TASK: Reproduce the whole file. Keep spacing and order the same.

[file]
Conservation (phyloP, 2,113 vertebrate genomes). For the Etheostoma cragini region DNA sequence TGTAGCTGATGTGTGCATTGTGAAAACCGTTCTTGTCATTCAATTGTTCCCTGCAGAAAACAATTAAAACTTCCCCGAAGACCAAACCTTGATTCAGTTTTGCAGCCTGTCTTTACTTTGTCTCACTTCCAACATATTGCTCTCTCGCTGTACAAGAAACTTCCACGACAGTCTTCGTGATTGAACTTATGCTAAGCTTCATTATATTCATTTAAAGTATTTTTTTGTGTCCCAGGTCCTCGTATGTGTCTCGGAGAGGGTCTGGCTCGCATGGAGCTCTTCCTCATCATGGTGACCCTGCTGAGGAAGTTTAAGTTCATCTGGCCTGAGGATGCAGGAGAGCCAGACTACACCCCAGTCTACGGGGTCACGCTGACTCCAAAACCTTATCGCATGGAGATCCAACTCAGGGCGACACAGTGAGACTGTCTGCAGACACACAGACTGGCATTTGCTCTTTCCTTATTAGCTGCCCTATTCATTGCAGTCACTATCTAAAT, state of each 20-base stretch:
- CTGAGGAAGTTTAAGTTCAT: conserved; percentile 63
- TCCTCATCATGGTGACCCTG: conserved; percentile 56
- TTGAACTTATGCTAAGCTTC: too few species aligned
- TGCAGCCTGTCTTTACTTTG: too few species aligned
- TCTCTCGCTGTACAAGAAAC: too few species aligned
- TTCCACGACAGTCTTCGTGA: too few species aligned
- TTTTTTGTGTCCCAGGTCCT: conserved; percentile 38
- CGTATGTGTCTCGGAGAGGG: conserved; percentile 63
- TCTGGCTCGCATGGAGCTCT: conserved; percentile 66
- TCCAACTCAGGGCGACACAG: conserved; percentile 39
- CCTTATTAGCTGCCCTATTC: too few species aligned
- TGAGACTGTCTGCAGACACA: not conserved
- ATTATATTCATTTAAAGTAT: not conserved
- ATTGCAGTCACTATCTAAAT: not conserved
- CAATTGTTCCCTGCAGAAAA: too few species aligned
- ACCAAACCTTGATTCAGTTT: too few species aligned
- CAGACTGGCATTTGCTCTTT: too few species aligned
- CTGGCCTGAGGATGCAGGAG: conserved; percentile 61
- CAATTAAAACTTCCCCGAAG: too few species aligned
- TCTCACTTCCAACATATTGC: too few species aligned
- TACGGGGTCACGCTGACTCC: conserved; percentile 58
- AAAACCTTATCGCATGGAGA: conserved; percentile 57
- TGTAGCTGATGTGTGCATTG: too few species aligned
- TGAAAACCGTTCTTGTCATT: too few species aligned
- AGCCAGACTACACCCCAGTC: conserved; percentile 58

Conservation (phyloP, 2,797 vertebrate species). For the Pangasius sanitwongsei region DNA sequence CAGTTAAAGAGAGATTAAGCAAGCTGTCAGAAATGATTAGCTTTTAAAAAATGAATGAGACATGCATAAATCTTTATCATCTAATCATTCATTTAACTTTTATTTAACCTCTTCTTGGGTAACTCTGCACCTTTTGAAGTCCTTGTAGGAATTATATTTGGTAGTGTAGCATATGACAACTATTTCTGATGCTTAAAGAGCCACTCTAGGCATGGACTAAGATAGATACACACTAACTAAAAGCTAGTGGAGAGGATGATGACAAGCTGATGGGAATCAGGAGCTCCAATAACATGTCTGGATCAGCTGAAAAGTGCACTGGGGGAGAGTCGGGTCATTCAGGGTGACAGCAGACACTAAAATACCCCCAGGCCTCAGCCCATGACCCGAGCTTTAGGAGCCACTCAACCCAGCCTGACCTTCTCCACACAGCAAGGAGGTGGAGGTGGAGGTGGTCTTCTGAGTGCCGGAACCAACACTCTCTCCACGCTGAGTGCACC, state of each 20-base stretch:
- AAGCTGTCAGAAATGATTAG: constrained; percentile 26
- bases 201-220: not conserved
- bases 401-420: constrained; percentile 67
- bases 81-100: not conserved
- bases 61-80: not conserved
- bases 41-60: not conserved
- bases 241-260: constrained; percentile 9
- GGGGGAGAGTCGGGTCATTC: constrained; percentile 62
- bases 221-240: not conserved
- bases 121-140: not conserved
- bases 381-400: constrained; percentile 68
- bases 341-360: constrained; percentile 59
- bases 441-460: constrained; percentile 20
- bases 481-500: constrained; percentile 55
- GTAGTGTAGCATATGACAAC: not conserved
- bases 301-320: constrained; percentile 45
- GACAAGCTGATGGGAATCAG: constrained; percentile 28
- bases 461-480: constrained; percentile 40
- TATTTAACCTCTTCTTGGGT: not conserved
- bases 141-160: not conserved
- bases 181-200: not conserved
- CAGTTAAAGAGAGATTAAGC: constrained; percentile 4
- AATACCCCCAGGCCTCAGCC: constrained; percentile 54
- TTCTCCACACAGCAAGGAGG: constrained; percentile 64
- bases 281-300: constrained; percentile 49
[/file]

Conservation (phyloP, 2,113 vertebrate genomes). For the Etheostoma cragini region DNA sequence TGTAGCTGATGTGTGCATTGTGAAAACCGTTCTTGTCATTCAATTGTTCCCTGCAGAAAACAATTAAAACTTCCCCGAAGACCAAACCTTGATTCAGTTTTGCAGCCTGTCTTTACTTTGTCTCACTTCCAACATATTGCTCTCTCGCTGTACAAGAAACTTCCACGACAGTCTTCGTGATTGAACTTATGCTAAGCTTCATTATATTCATTTAAAGTATTTTTTTGTGTCCCAGGTCCTCGTATGTGTCTCGGAGAGGGTCTGGCTCGCATGGAGCTCTTCCTCATCATGGTGACCCTGCTGAGGAAGTTTAAGTTCATCTGGCCTGAGGATGCAGGAGAGCCAGACTACACCCCAGTCTACGGGGTCACGCTGACTCCAAAACCTTATCGCATGGAGATCCAACTCAGGGCGACACAGTGAGACTGTCTGCAGACACACAGACTGGCATTTGCTCTTTCCTTATTAGCTGCCCTATTCATTGCAGTCACTATCTAAAT, state of each 20-base stretch:
- CTGAGGAAGTTTAAGTTCAT: conserved; percentile 63
- TCCTCATCATGGTGACCCTG: conserved; percentile 56
- TTGAACTTATGCTAAGCTTC: too few species aligned
- TGCAGCCTGTCTTTACTTTG: too few species aligned
- TCTCTCGCTGTACAAGAAAC: too few species aligned
- TTCCACGACAGTCTTCGTGA: too few species aligned
- TTTTTTGTGTCCCAGGTCCT: conserved; percentile 38
- CGTATGTGTCTCGGAGAGGG: conserved; percentile 63
- TCTGGCTCGCATGGAGCTCT: conserved; percentile 66
- TCCAACTCAGGGCGACACAG: conserved; percentile 39
- CCTTATTAGCTGCCCTATTC: too few species aligned
- TGAGACTGTCTGCAGACACA: not conserved
- ATTATATTCATTTAAAGTAT: not conserved
- ATTGCAGTCACTATCTAAAT: not conserved
- CAATTGTTCCCTGCAGAAAA: too few species aligned
- ACCAAACCTTGATTCAGTTT: too few species aligned
- CAGACTGGCATTTGCTCTTT: too few species aligned
- CTGGCCTGAGGATGCAGGAG: conserved; percentile 61
- CAATTAAAACTTCCCCGAAG: too few species aligned
- TCTCACTTCCAACATATTGC: too few species aligned
- TACGGGGTCACGCTGACTCC: conserved; percentile 58
- AAAACCTTATCGCATGGAGA: conserved; percentile 57
- TGTAGCTGATGTGTGCATTG: too few species aligned
- TGAAAACCGTTCTTGTCATT: too few species aligned
- AGCCAGACTACACCCCAGTC: conserved; percentile 58

Conservation (phyloP, 2,797 vertebrate species). For the Pangasius sanitwongsei region DNA sequence CAGTTAAAGAGAGATTAAGCAAGCTGTCAGAAATGATTAGCTTTTAAAAAATGAATGAGACATGCATAAATCTTTATCATCTAATCATTCATTTAACTTTTATTTAACCTCTTCTTGGGTAACTCTGCACCTTTTGAAGTCCTTGTAGGAATTATATTTGGTAGTGTAGCATATGACAACTATTTCTGATGCTTAAAGAGCCACTCTAGGCATGGACTAAGATAGATACACACTAACTAAAAGCTAGTGGAGAGGATGATGACAAGCTGATGGGAATCAGGAGCTCCAATAACATGTCTGGATCAGCTGAAAAGTGCACTGGGGGAGAGTCGGGTCATTCAGGGTGACAGCAGACACTAAAATACCCCCAGGCCTCAGCCCATGACCCGAGCTTTAGGAGCCACTCAACCCAGCCTGACCTTCTCCACACAGCAAGGAGGTGGAGGTGGAGGTGGTCTTCTGAGTGCCGGAACCAACACTCTCTCCACGCTGAGTGCACC, state of each 20-base stretch:
- AAGCTGTCAGAAATGATTAG: constrained; percentile 26
- bases 201-220: not conserved
- bases 401-420: constrained; percentile 67
- bases 81-100: not conserved
- bases 61-80: not conserved
- bases 41-60: not conserved
- bases 241-260: constrained; percentile 9
- GGGGGAGAGTCGGGTCATTC: constrained; percentile 62
- bases 221-240: not conserved
- bases 121-140: not conserved
- bases 381-400: constrained; percentile 68
- bases 341-360: constrained; percentile 59
- bases 441-460: constrained; percentile 20
- bases 481-500: constrained; percentile 55
- GTAGTGTAGCATATGACAAC: not conserved
- bases 301-320: constrained; percentile 45
- GACAAGCTGATGGGAATCAG: constrained; percentile 28
- bases 461-480: constrained; percentile 40
- TATTTAACCTCTTCTTGGGT: not conserved
- bases 141-160: not conserved
- bases 181-200: not conserved
- CAGTTAAAGAGAGATTAAGC: constrained; percentile 4
- AATACCCCCAGGCCTCAGCC: constrained; percentile 54
- TTCTCCACACAGCAAGGAGG: constrained; percentile 64
- bases 281-300: constrained; percentile 49